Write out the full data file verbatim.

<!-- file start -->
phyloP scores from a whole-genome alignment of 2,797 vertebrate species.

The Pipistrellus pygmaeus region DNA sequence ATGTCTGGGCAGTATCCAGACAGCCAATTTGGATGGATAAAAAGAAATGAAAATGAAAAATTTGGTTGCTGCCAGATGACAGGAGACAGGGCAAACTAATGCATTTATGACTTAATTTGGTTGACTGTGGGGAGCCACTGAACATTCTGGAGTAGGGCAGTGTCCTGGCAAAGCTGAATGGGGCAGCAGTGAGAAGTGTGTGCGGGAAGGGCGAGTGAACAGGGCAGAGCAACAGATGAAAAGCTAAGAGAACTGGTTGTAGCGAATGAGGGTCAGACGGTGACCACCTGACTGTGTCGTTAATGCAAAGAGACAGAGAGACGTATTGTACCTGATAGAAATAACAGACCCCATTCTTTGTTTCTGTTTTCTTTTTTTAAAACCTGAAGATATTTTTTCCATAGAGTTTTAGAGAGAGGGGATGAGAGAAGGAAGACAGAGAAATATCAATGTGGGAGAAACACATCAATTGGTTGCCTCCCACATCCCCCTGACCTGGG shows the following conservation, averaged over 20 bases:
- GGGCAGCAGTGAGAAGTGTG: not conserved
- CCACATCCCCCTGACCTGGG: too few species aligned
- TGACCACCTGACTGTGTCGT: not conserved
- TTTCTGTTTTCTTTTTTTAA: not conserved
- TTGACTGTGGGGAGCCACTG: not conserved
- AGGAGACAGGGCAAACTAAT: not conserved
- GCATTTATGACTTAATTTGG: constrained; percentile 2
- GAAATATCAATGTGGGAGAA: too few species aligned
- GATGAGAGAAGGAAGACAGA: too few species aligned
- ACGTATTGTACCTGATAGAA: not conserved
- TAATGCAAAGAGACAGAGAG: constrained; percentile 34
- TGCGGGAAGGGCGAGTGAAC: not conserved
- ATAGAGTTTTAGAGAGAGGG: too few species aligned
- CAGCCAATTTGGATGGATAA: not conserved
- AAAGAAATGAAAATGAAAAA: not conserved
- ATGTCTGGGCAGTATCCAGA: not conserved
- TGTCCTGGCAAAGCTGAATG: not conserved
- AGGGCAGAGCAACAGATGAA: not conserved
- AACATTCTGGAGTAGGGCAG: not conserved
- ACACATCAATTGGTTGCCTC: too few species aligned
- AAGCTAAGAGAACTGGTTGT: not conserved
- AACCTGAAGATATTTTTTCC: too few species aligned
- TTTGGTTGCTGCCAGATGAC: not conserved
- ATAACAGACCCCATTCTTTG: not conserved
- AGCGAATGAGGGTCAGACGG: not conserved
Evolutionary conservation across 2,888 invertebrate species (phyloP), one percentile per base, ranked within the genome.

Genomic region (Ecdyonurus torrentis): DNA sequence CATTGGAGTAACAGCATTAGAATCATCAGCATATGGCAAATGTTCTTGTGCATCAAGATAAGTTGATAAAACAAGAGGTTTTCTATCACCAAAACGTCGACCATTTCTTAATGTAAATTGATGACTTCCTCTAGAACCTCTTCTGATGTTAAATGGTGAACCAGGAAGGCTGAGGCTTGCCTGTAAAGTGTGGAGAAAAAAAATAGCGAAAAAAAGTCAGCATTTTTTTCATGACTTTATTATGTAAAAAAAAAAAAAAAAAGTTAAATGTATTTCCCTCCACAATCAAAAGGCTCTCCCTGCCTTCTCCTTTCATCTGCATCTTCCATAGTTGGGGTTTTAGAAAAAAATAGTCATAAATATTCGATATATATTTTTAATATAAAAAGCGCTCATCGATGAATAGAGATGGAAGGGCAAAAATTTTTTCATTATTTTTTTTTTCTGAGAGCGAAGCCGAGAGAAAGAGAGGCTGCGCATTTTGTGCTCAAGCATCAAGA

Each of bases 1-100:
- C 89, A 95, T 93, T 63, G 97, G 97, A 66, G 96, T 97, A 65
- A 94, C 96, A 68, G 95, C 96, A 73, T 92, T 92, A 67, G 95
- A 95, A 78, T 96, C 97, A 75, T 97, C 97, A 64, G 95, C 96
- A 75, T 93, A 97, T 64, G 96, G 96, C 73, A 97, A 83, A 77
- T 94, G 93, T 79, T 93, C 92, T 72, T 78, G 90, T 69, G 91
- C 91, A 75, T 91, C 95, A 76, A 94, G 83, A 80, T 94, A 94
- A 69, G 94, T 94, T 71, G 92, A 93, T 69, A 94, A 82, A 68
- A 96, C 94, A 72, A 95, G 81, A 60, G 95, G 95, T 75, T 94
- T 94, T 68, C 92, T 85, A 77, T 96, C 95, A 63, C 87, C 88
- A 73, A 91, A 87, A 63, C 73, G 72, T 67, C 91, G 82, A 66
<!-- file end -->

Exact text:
phyloP scores from a whole-genome alignment of 2,797 vertebrate species.

The Pipistrellus pygmaeus region DNA sequence ATGTCTGGGCAGTATCCAGACAGCCAATTTGGATGGATAAAAAGAAATGAAAATGAAAAATTTGGTTGCTGCCAGATGACAGGAGACAGGGCAAACTAATGCATTTATGACTTAATTTGGTTGACTGTGGGGAGCCACTGAACATTCTGGAGTAGGGCAGTGTCCTGGCAAAGCTGAATGGGGCAGCAGTGAGAAGTGTGTGCGGGAAGGGCGAGTGAACAGGGCAGAGCAACAGATGAAAAGCTAAGAGAACTGGTTGTAGCGAATGAGGGTCAGACGGTGACCACCTGACTGTGTCGTTAATGCAAAGAGACAGAGAGACGTATTGTACCTGATAGAAATAACAGACCCCATTCTTTGTTTCTGTTTTCTTTTTTTAAAACCTGAAGATATTTTTTCCATAGAGTTTTAGAGAGAGGGGATGAGAGAAGGAAGACAGAGAAATATCAATGTGGGAGAAACACATCAATTGGTTGCCTCCCACATCCCCCTGACCTGGG shows the following conservation, averaged over 20 bases:
- GGGCAGCAGTGAGAAGTGTG: not conserved
- CCACATCCCCCTGACCTGGG: too few species aligned
- TGACCACCTGACTGTGTCGT: not conserved
- TTTCTGTTTTCTTTTTTTAA: not conserved
- TTGACTGTGGGGAGCCACTG: not conserved
- AGGAGACAGGGCAAACTAAT: not conserved
- GCATTTATGACTTAATTTGG: constrained; percentile 2
- GAAATATCAATGTGGGAGAA: too few species aligned
- GATGAGAGAAGGAAGACAGA: too few species aligned
- ACGTATTGTACCTGATAGAA: not conserved
- TAATGCAAAGAGACAGAGAG: constrained; percentile 34
- TGCGGGAAGGGCGAGTGAAC: not conserved
- ATAGAGTTTTAGAGAGAGGG: too few species aligned
- CAGCCAATTTGGATGGATAA: not conserved
- AAAGAAATGAAAATGAAAAA: not conserved
- ATGTCTGGGCAGTATCCAGA: not conserved
- TGTCCTGGCAAAGCTGAATG: not conserved
- AGGGCAGAGCAACAGATGAA: not conserved
- AACATTCTGGAGTAGGGCAG: not conserved
- ACACATCAATTGGTTGCCTC: too few species aligned
- AAGCTAAGAGAACTGGTTGT: not conserved
- AACCTGAAGATATTTTTTCC: too few species aligned
- TTTGGTTGCTGCCAGATGAC: not conserved
- ATAACAGACCCCATTCTTTG: not conserved
- AGCGAATGAGGGTCAGACGG: not conserved
Evolutionary conservation across 2,888 invertebrate species (phyloP), one percentile per base, ranked within the genome.

Genomic region (Ecdyonurus torrentis): DNA sequence CATTGGAGTAACAGCATTAGAATCATCAGCATATGGCAAATGTTCTTGTGCATCAAGATAAGTTGATAAAACAAGAGGTTTTCTATCACCAAAACGTCGACCATTTCTTAATGTAAATTGATGACTTCCTCTAGAACCTCTTCTGATGTTAAATGGTGAACCAGGAAGGCTGAGGCTTGCCTGTAAAGTGTGGAGAAAAAAAATAGCGAAAAAAAGTCAGCATTTTTTTCATGACTTTATTATGTAAAAAAAAAAAAAAAAAGTTAAATGTATTTCCCTCCACAATCAAAAGGCTCTCCCTGCCTTCTCCTTTCATCTGCATCTTCCATAGTTGGGGTTTTAGAAAAAAATAGTCATAAATATTCGATATATATTTTTAATATAAAAAGCGCTCATCGATGAATAGAGATGGAAGGGCAAAAATTTTTTCATTATTTTTTTTTTCTGAGAGCGAAGCCGAGAGAAAGAGAGGCTGCGCATTTTGTGCTCAAGCATCAAGA

Each of bases 1-100:
- C 89, A 95, T 93, T 63, G 97, G 97, A 66, G 96, T 97, A 65
- A 94, C 96, A 68, G 95, C 96, A 73, T 92, T 92, A 67, G 95
- A 95, A 78, T 96, C 97, A 75, T 97, C 97, A 64, G 95, C 96
- A 75, T 93, A 97, T 64, G 96, G 96, C 73, A 97, A 83, A 77
- T 94, G 93, T 79, T 93, C 92, T 72, T 78, G 90, T 69, G 91
- C 91, A 75, T 91, C 95, A 76, A 94, G 83, A 80, T 94, A 94
- A 69, G 94, T 94, T 71, G 92, A 93, T 69, A 94, A 82, A 68
- A 96, C 94, A 72, A 95, G 81, A 60, G 95, G 95, T 75, T 94
- T 94, T 68, C 92, T 85, A 77, T 96, C 95, A 63, C 87, C 88
- A 73, A 91, A 87, A 63, C 73, G 72, T 67, C 91, G 82, A 66